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All You Need to Know About Auto Loans
If you’re in the market for a new car or truck, you’re likely also shopping for an auto loan. Your auto loan will affect your monthly budget for the full term of the loan, so it’s important to do your research and make an informed decision before finalizing it. Here’s all you need to know about auto loans and how to choose the one that’s best for you.
How do auto loans work?
Auto loans make it possible for consumers to purchase a new car without having all the cash on hand when buying. With a car loan from a financial institution or private lender, you’ll receive the funds you need to purchase the vehicle in one lump sum, which you’ll pay a portion of back each month, with interest, over the term of the loan, which generally lasts 5-7 years.
Where do I apply for an auto loan?
There are two primary sources for auto loans:
- Direct lenders. This includes financial institutions like banks, credit unions or online lenders. You’ll likely have the opportunity to get pre-approved for a vehicle loan through these lenders, which can make your car shopping quick and easy.
- Dealership financing. This option enables you to purchase and finance your car in one location. Convenience aside, a dealership loan may be accompanied by a higher interest rate and enticing offers for upcharge add-ons and/or extra protection that may not be worth the price.
How high will my monthly payment be?
Your monthly payment amount will be determined by several key factors:
- The loan amount. The amount you borrow will be equal to the value of the car you’re purchasing, or significantly less. A great minimizer of the overall cost is making a sizable down payment and/or trading in your old vehicle when buying a new car.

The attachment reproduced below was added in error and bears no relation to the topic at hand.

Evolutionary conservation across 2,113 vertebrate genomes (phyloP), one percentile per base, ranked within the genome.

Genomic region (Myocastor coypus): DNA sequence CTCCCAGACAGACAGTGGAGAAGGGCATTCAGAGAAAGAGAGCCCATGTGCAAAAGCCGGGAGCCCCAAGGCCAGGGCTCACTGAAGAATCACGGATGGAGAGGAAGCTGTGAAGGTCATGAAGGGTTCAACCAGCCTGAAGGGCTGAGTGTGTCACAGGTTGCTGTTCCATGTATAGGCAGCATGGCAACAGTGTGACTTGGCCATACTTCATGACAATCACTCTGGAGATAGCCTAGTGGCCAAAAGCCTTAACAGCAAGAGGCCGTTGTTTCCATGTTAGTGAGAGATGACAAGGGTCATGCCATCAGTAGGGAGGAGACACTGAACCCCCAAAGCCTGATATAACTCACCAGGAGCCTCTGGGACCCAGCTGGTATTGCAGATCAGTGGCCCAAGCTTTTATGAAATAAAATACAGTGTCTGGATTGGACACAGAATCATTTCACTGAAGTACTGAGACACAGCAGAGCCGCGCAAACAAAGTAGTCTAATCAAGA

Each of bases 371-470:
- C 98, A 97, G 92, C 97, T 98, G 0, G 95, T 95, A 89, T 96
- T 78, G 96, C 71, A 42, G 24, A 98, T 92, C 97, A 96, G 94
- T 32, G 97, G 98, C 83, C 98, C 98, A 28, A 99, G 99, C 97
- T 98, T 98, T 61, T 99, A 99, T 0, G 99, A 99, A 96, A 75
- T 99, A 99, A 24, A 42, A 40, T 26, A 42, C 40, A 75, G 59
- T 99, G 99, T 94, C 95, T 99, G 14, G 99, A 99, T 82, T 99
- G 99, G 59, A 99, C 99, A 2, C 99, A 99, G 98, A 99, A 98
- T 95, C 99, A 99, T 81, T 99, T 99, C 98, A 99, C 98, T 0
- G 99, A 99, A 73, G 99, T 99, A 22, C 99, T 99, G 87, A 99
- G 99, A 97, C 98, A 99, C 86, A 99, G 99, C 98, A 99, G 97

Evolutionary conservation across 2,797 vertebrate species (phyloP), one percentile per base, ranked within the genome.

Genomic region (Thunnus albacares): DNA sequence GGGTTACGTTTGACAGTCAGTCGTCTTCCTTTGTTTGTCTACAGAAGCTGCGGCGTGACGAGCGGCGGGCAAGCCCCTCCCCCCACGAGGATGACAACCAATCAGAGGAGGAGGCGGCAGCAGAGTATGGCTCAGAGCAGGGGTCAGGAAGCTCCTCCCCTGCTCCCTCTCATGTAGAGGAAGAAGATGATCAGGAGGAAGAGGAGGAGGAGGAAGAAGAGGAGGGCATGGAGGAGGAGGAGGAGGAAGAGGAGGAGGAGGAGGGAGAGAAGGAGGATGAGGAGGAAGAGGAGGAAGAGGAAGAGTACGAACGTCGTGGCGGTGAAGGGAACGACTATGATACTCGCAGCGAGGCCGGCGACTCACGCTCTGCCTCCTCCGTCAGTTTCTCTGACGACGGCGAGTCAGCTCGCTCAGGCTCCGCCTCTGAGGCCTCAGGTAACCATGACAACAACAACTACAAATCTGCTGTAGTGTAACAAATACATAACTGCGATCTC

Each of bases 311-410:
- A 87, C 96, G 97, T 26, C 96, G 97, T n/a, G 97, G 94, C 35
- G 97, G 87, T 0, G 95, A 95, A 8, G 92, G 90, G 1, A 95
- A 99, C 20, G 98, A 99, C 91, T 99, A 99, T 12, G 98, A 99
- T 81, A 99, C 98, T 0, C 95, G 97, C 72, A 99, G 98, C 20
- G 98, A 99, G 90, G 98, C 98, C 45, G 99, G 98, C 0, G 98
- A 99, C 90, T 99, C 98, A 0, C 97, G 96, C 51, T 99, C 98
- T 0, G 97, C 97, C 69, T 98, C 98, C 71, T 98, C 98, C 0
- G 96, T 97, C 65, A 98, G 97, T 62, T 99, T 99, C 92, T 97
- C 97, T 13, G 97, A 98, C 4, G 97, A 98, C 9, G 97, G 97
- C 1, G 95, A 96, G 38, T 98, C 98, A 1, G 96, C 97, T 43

- The annual percentage rate. Usually referred to as the APR, this is the effective interest rate you pay on your loan. Your interest rate is determined by your credit score and other general creditworthiness or financial wellness factors.
The loan term. The default length of most auto loans is five years, but some lenders offer to stretch the term to seven years or even longer. A longer-term loan means paying less each month, but it also means paying more in overall interest throughout the life of the loan. A shorter-term loan also means you’ll own the car free and clear sooner.
How can I score the lowest interest rate on my auto loan?
The interest rate on your auto loan will directly affect your monthly payments throughout the loan term, so it’s important to make every effort to score the lowest rate possible. Here’s how:
- Shop around for a lender. Don’t accept the first offer you receive for an auto loan. Get quotes from several lenders to find the one that offers the lowest interest rate.
- Boost your credit score before applying for a loan. In the months before you apply for an auto loan, take steps to boost your credit score, including paying all credit card bills on time, working to pay down outstanding balances, not opening new cards and reviewing your credit report for fraud.
- Borrow less than you qualify for. While it’s tempting to max out your eligibility, consider borrowing less than you qualify for when taking out an auto loan. A smaller loan amount generally means a lower interest rate as well.
- Save up for a bigger down payment. If you don’t have a substantial down payment saved up, you may want to delay your auto loan application until you can save more, borrow less and qualify for a lower interest payment.
For some, a car is a passion. For others, it is a way to their passion. Whether you are looking to buy a new or used car or truck, We will help get the right loan with the payments you're looking for! Check out our Vehicle Loan Calculator at www.WeFloridaFinancial.com – Run the numbers to make informed financial decisions.
Shopping for a new car is exciting, and you may be itching to get behind the wheel of a newer vehicle. However, since your auto loan will directly impact your monthly budget for up to seven years, it’s important to do your research carefully before finalizing your loan.